IISc scientists have developed a dual-gated transistors to make gadgets more power efficient


Over time transistors — the building blocks of electronic devices – are becoming smaller by the day, making apparatus quicker and compact. A group of Indian scientists have discovered a way to tackle this dilemma.An illustration of the dual-gated device developed by IISc Bengaluru scientists. Image: IISc Bengaluru

An example of this dual-gated apparatus developed by IISc Bengaluru scientists. Picture: India Science Wire

Transistors operate by acting like digital switches controlling the flow of current across circuits. The most common type of transistors known as MOSFETs (metal–oxide–semiconductor field-effect transistors) can’t switch from ‘on’ to ‘away’ unexpectedly and thus leak present even after the device is turned off. The smaller the transistors are somewhat more power they squander. Tunnel FETs (field-effect transistors) waste less power but are more appropriate for low-performance devices like watches or laptop computers.

Scientists at the Indian Institute of Science (IISc) in Bengaluru have combined these two different kinds of transistors into a single device that could easily switch between power-efficient and high-performance modes, depending on the requirement. The apparatus has a special type of metal-semiconductor junction which can be tweaked to make it act either like a MOSFET or even a tunnel FET.

When the gate is in the OFF position, there’s a large energy barrier which prevents electrons from crossing over. When the gate is switched on with voltage, the height of the barrier is decreased and electrons could jump over. The smaller the distribution voltage to turn the transistor on, more effective is the apparatus,” explained Dr. Navakanta Bhat, head of the Centre for Nano Science and Engineering at IISc who led the research group.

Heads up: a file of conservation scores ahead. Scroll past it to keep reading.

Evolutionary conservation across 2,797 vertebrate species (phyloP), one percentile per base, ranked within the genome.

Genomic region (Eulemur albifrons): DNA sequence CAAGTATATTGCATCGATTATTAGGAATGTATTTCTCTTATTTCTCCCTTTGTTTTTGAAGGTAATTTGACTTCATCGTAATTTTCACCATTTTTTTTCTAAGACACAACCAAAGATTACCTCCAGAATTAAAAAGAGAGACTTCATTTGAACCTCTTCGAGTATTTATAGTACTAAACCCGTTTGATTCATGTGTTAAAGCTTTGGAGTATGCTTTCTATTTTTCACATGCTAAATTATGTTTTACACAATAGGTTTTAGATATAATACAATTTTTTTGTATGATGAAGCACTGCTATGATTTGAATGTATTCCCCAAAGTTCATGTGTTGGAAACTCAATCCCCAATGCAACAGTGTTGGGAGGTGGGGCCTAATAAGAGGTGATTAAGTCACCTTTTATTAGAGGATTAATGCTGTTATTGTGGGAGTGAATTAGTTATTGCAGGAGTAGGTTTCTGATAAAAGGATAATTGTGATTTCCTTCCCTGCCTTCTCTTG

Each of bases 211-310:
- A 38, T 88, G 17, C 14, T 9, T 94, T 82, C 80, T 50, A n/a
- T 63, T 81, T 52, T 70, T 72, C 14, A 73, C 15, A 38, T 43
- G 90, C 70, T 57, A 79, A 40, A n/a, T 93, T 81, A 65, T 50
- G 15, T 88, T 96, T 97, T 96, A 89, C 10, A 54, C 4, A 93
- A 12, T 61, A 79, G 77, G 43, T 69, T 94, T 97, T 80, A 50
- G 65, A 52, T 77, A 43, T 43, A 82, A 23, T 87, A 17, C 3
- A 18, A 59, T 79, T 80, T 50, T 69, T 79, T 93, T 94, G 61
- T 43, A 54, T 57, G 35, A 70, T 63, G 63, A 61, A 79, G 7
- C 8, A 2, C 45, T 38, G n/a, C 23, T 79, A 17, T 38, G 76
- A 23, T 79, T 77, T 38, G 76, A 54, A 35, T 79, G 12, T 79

However, he said, bringing down supply voltage for MOSFETs proportionately with transistor size is tough due to a basic design flaw. A variable called subthreshold swing — that determines the minimal gate voltage required for the transistor to switch from on to off — limits the distribution voltage to be not less than one volt.

To overcome this, scientists have attempted utilizing tube FETs in which rather than their height, the diameter of the electron barrier is decreased to a stage where electrons are able to “tunnel” via instead of leaping over it. Tunnel FETs can operate at lower supply voltages however, also the current flowing when the transistor is on is significantly reduced.

In the present work, researchers made a hybrid device capable of switching between MOSFET and tube FET modes by using two gates instead of one, and a special type of electron barrier generated by joining a metallic and semiconductor under certain conditions. The dual-gated apparatus, Dr. Bhat said, can operate at a voltage lower than possible with standard MOSFETs, greatly reducing power consumption.

The research results are published in journal Applied Physics Letters. The team comprised Dr. Bhat and Shubhadeep Bhattacharjee.


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